Scope rules in C

Scope of an identifier is the part of the program where the identifier may directly be accessible. In C, all identifiers are lexically (or statically) scoped. C scope rules can be covered under following two categories.

There are basically 4 scope rules:

Scope Meaning
File Scope Scope of a Identifier starts at the beginning of the file and ends at the end of the file. It refers to only those Identifiers that are declared outside of all functions. The Identifiers of File scope are visible all over the file Identifiers having file scope are global
Block Scope Scope of a Identifier begins at opening of the block / ‘{‘ and ends at the end of the block / ‘}’. Identifiers with block scope are local to their block
Function prototype Scope Identifiers declared in function prototype are visible within the prototype
Function scope Function scope begins at the opening of the function and ends with the closing of it. Function scope is applicable to labels only. A label declared is used as a target to goto statement and both goto and label statement must be in same function

Now we will discuss each scope rule with examples.
Global Scope: Can be accessed anywhere in a program.



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// filename: file1.c
int a;
int main(void)
{
   a = 2;
}

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// filename: file2.c
// When this file is linked with file1.c, functions 
// of this file can access a
extern int a;
int myfun()
{
   a = 2;
}

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To restrict access to the current file only, global variables can be marked as static.

Block Scope: A Block is a set of statements enclosed within left and right braces ({ and } respectively). Blocks may be nested in C (a block may contain other blocks inside it). A variable declared in a block is accessible in the block and all inner blocks of that block, but not accessible outside the block.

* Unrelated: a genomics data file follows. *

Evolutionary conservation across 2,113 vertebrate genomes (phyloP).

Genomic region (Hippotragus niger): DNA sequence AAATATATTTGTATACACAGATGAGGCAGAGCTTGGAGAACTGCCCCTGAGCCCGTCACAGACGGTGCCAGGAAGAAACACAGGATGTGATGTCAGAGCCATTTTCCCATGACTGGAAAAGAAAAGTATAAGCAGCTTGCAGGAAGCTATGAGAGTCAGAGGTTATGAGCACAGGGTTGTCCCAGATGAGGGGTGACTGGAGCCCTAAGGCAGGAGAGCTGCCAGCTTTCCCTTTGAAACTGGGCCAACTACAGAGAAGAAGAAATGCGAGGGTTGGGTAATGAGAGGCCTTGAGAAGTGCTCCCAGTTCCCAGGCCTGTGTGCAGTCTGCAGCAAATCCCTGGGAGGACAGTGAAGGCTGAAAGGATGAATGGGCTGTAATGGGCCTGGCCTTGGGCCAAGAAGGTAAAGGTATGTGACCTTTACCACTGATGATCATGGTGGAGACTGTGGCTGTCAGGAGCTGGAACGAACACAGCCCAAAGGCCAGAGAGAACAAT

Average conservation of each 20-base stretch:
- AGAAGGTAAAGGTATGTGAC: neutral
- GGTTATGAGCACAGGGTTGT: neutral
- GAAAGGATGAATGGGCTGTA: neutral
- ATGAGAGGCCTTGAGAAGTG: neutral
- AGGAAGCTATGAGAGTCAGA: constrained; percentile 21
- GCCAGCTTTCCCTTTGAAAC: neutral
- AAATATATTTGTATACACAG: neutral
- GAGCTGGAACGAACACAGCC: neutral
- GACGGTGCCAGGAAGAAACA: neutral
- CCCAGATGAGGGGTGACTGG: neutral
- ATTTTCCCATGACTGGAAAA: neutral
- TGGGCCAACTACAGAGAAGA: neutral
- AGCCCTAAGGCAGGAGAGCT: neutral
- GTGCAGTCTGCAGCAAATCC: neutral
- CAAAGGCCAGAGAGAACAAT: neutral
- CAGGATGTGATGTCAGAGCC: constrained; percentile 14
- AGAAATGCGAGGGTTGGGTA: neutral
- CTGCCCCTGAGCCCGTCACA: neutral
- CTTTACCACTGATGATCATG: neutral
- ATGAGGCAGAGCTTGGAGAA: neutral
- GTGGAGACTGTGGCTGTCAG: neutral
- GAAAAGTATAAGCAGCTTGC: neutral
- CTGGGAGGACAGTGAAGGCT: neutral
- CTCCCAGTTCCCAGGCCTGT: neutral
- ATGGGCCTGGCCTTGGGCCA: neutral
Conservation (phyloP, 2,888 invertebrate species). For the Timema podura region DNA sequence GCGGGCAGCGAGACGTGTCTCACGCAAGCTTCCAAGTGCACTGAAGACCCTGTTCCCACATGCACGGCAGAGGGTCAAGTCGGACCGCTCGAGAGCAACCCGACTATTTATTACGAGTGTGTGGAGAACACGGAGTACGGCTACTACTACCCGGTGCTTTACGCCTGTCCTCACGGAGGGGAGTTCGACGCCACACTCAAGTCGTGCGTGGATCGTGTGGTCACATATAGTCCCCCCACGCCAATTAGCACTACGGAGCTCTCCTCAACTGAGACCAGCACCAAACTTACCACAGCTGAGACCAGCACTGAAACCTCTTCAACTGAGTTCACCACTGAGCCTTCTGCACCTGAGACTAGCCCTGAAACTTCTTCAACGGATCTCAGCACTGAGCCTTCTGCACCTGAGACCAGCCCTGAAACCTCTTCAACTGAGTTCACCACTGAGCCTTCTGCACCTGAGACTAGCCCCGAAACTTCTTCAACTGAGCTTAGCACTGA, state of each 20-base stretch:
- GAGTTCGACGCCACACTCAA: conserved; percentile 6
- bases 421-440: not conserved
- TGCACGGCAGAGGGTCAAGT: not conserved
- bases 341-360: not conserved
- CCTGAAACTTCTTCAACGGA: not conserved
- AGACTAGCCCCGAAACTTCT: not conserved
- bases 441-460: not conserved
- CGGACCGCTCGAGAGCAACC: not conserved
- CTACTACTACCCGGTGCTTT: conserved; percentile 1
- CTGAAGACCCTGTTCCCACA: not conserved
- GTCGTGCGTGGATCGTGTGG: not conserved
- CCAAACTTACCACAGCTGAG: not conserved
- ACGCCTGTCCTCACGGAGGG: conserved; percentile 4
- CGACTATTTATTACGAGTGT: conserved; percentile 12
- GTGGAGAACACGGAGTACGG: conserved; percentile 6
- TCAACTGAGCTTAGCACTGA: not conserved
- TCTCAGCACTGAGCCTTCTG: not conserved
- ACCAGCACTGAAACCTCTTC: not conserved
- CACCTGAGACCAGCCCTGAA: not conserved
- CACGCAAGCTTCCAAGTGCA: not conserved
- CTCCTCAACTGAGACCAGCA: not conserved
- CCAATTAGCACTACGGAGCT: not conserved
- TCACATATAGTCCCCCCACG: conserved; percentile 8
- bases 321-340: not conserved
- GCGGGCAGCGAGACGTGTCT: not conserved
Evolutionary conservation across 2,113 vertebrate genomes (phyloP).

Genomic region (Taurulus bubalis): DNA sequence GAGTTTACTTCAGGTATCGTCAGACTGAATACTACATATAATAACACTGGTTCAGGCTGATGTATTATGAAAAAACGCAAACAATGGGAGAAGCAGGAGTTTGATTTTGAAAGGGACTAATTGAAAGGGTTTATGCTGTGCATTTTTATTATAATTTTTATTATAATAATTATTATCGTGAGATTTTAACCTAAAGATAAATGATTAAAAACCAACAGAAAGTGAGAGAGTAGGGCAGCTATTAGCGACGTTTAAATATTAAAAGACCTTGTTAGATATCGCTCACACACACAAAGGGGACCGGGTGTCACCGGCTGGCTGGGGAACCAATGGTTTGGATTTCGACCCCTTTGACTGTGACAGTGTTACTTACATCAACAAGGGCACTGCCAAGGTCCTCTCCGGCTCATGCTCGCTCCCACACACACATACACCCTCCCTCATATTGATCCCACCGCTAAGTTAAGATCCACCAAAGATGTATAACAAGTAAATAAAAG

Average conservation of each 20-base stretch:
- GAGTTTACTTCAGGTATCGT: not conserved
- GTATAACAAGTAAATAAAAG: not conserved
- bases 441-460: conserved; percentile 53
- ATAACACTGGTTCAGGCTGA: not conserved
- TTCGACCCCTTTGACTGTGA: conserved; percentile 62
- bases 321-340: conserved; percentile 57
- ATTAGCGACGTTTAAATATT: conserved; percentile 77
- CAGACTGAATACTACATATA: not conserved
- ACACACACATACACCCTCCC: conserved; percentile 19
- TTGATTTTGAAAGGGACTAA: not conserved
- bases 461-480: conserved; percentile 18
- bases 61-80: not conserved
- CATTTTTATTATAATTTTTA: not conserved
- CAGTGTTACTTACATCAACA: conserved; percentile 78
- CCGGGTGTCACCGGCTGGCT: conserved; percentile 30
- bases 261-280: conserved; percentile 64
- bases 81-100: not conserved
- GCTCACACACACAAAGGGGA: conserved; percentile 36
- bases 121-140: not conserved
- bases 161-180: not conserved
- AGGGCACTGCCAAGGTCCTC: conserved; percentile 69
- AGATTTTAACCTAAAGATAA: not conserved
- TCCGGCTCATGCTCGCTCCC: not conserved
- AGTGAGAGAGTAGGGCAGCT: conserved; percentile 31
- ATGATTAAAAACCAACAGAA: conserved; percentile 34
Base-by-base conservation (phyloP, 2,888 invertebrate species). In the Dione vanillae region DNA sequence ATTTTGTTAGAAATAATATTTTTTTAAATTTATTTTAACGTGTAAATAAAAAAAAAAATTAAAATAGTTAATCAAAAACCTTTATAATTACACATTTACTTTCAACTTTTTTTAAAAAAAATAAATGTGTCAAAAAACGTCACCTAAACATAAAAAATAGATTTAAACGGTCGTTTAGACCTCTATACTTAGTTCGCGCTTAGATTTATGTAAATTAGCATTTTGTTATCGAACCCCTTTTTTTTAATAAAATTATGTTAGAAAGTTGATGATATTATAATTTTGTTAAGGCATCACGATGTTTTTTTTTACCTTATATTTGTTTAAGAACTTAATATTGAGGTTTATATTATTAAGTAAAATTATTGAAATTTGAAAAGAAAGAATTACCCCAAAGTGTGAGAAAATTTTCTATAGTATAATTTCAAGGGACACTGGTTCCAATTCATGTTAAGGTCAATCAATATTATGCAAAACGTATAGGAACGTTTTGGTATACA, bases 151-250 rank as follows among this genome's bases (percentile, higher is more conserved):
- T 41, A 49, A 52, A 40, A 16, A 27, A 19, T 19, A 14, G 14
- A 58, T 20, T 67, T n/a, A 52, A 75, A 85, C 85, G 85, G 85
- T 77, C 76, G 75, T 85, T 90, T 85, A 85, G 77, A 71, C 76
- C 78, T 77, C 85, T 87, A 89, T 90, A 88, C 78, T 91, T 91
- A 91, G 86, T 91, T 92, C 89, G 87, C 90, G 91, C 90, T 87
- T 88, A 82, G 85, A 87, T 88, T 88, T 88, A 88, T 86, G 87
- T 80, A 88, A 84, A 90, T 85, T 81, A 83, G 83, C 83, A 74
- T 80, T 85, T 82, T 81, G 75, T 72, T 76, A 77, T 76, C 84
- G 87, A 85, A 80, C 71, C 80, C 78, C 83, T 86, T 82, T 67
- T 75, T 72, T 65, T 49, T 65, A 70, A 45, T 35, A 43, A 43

What if the inner block itself has one variable with the same name?
If an inner block declares a variable with the same name as the variable declared by the outer block, then the visibility of the outer block variable ends at the pint of the declaration by inner block.

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#include<stdio.h>
int main()
{
  {
      int x = 10, y  = 20;
      {
          // The outer block contains declaration of x and y, so 
          // following statement is valid and prints 10 and 20
          printf("x = %d, y = %d\n", x, y);
          {
              // y is declared again, so outer block y is not accessible 
              // in this block
              int y = 40;
     
              x++;  // Changes the outer block variable x to 11
              y++;  // Changes this block's variable y to 41
       
              printf("x = %d, y = %d\n", x, y);
          }
  
          // This statement accesses only outer block's variables
          printf("x = %d, y = %d\n", x, y);
      }
  }
  return 0;
}

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Output:

x = 10, y = 20
x = 11, y = 41
x = 11, y = 20

What about functions and parameters passed to functions?
A function itself is a block. Parameters and other local variables of a function follow the same block scope rules.

Can variables of the block be accessed in another subsequent block?*
No, a variable declared in a block can only be accessed inside the block and all inner blocks of this block. For example, the following program produces a compiler error.

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int main()
{
  {
      int x = 10;
  }
  {
      printf("%d", x);  // Error: x is not accessible here
  }
  return 0;
}

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Error:

prog.c: In function 'main':
prog.c:8:15: error: 'x' undeclared (first use in this function)
  printf("%d", x); // Error: x is not accessible here
               ^
prog.c:8:15: note: each undeclared identifier is 
reported only once for each function it appears in

As an exercise, predict the output of the following program.

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#include<stdio.h>
int main()
{
  int x = 1, y = 2, z = 3;
  printf(" x = %d, y = %d, z = %d \n", x, y, z);
  {
       int x = 10;
       float y = 20;
       printf(" x = %d, y = %f, z = %d \n", x, y, z);
       {
             int z = 100;
             printf(" x = %d, y = %f, z = %d \n", x, y, z);
       }
  }
  return 0;
}

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Output:

 x = 1, y = 2, z = 3 
 x = 10, y = 20.000000, z = 3 
 x = 10, y = 20.000000, z = 100 

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